Jacobite Sympathy Opaque Twist Wine Glass c1760
Heading : Georgian wheel engraved opaque twist wine glass
Period : George II / George III - c1760
Origin : England
Colour : Clear
Bowl : Round funnel - wheel engraved with a carnation and moth.
Stem : Double series opaque twist
Stem Features : Pair of spiral tapes outwith a spiral gauze. There is also an accidental air thread
Foot : Conical
Pontil : Snapped
Glass Type : Lead
Size : 16.5cm height, 6.6cm diameter bowl, 7.8cm diameter foot
Condition : Excellent, no chips or cracks
Restoration : None
Weight: 185 grams
Jacobite glasses must surely be the most fascinating of all antique Georgian wine glasses with the last remnants of the Stuart Dynasty's support being engraved onto glasses that remarkably survive to this day. Truly of great historical interest. This example features a round funnel bowl above a double series opaque twist stem sitting on a conical foot.
Carnations and the Jacobite cause
All collectors of Jacobite glass will be familiar with engraved Tudor or Stuart roses. Fewer are aware of the significance of Carnations
We don’t know precisely when this association between Carnations and the Jacobites was first made however there are some historical pointers.
Bonnie Prince Charlie was born on 31st December 1720. The following January was unseasonably warm and the Jacobite Times records...
“The year 1721 began with a burst of spring which terrified nervous people. ' Strange and ominous,' was the comment on the suburban fields full of flowers, and on the peas and beans in full bloom at Peterborough House, Milbank. When the carnations budded in January, there was ' general amazement ' even among people who cut coarse jokes on the suicides, which attended the bursting of the South Sea bubble. The papers were quite funny, too, at the devastation, which an outbreak of smallpox was making among the young beauties of aristocratic families. The disease had silenced the scandal at tea tables, by carrying off the guests, and poor epigrams were made upon them. Dying, dead, or ruined, everyone was laughed at.”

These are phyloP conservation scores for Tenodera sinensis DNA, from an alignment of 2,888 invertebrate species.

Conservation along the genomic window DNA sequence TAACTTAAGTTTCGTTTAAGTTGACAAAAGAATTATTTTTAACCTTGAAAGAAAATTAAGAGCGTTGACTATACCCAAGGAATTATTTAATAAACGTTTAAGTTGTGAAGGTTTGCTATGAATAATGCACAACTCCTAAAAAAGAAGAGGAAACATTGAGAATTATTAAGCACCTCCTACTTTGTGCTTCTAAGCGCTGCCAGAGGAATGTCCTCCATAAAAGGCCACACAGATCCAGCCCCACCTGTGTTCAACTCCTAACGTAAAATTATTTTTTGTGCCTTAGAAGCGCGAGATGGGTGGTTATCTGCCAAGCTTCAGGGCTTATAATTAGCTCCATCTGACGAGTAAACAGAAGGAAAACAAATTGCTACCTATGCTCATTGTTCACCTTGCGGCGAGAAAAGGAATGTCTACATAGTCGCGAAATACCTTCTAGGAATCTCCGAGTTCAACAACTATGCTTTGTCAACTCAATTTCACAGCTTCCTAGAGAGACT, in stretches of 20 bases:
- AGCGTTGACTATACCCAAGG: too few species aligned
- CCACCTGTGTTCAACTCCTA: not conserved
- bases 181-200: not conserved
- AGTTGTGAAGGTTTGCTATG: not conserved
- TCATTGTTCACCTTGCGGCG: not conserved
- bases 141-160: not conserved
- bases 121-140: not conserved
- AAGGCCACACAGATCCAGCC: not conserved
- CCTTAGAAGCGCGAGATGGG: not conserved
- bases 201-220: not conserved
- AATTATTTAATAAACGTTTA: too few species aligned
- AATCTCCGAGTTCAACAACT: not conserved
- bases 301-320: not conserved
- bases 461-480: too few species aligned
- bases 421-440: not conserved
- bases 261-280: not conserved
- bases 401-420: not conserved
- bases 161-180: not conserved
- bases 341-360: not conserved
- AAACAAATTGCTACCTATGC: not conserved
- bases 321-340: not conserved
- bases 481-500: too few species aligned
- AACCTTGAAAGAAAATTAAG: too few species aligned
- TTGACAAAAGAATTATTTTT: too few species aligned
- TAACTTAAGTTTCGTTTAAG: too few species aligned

1720 was the low point for the Jacobite cause. A small combined Spanish and Highlander force had been defeated at the battle of Glenshiel the previous summer and it was fully four years since Prince James had set sail from Montrose following the 1715 uprising. James 111 was in his papal palace at the Piazza dei Santi Apostili and was consuming the funds of supporters. The very early budding of Carnations was a “sign”.
Carnations had been associated with “the cause” for quite some time. One of the earliest references we have found is from the first decade of the century.
In the first picture attached, you will see a portrait of Princess Louise the princess royal or “Princess over the water” (youngest daughter of King James II and VII) which was painted about 1704.
The Jacobites and their Drinking Glasses By Geoffrey B. Seddon – Page 79 Plate 25.
- Product Code: 2019052801
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